- Reflect on times you have hurt others and have been forgiven.
- Speak to a trusted person, a therapist or a spiritual leader about the wish to be more forgiving.
- Practice gratitude for the positive things in your life with the sufferer rather than concentrating solely on the eating disorder.
Actively Encourage or Insist on Proper Treatment
Just because you forgive someone for their eating disorder does not mean that you should be any less insistent that they actively pursue help with the problem. If you are a parent of a minor, you have a legal and moral obligation to require that your child receive the help that they need.
If the person is no longer a minor but is financially dependent, it may be necessary to stipulate that financial support is contingent on seeking the right type of treatment.
Taking an Active Position
In these cases, it may be appropriate to take a very active position that that seeking treatment is crucial to preserving your relationship with the sufferer.
Finally, there are cases in which the sufferer is sufficiently ill and their judgment sufficiently impaired that medico-legal steps need to be taken to require appropriate care.
For the reasons described above, it is not surprising that family members feel hurt, anger, even rage, at times towards a loved one suffering from an eating disorder.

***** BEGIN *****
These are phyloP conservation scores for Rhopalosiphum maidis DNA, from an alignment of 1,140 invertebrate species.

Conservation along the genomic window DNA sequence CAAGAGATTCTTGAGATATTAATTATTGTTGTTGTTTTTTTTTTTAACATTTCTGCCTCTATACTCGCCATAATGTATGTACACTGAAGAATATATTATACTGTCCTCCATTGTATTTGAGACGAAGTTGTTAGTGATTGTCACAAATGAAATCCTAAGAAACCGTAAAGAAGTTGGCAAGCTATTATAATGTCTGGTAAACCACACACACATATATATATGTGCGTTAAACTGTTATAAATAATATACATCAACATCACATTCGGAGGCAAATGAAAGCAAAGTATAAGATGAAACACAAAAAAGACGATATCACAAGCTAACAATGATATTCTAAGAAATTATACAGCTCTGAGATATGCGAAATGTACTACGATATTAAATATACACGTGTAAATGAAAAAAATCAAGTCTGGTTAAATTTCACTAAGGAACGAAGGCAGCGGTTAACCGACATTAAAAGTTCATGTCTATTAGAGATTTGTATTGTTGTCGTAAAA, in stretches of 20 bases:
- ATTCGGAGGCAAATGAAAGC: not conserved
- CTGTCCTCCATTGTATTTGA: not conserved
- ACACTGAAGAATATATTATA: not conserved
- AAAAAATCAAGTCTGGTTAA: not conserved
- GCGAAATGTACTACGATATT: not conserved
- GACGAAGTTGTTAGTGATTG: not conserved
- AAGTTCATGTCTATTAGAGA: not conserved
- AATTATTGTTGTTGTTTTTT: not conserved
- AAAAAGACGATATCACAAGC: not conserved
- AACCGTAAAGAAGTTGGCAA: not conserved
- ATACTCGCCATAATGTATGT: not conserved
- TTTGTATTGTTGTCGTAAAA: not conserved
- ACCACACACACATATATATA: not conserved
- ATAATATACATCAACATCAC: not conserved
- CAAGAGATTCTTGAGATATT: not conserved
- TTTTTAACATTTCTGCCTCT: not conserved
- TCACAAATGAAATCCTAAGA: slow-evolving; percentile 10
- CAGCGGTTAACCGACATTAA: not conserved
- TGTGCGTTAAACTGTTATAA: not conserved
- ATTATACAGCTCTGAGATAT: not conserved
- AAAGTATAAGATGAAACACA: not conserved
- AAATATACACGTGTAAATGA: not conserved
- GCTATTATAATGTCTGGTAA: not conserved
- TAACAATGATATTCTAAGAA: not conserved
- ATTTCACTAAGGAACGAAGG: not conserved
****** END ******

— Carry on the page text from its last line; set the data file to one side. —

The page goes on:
There may be a tendency for family members to blame themselves for their loved one’s disorder or personalize it in some way. However, becoming more forgiving, while still actively encouraging the right form of treatment, can have a powerful positive effect on the person from the eating disorder as well as the person offering forgiveness. It can bring greater peace, health and emotional well-being.
“The weak can never forgive; forgiveness is an attribute of the strong.”
-Mahatma Gandhi 1869-1948
About the Author:
The River Centre Clinic has almost two decades of experience providing innovative treatment to adults and adolescents suffering from eating disorders. It has developed a ground-breaking approach to treatment, based on extensive experience and research, designed to reduce costs without compromising high quality of care.
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The opinions and views of our guest contributors are shared to provide a broad perspective of eating disorders. These are not necessarily the views of Eating Disorder Hope, but an effort to offer discussion of various issues by different concerned individuals.
Last Reviewed By: Jacquelyn Ekern on December 13th, 2014
Published on EatingDisorderHope.com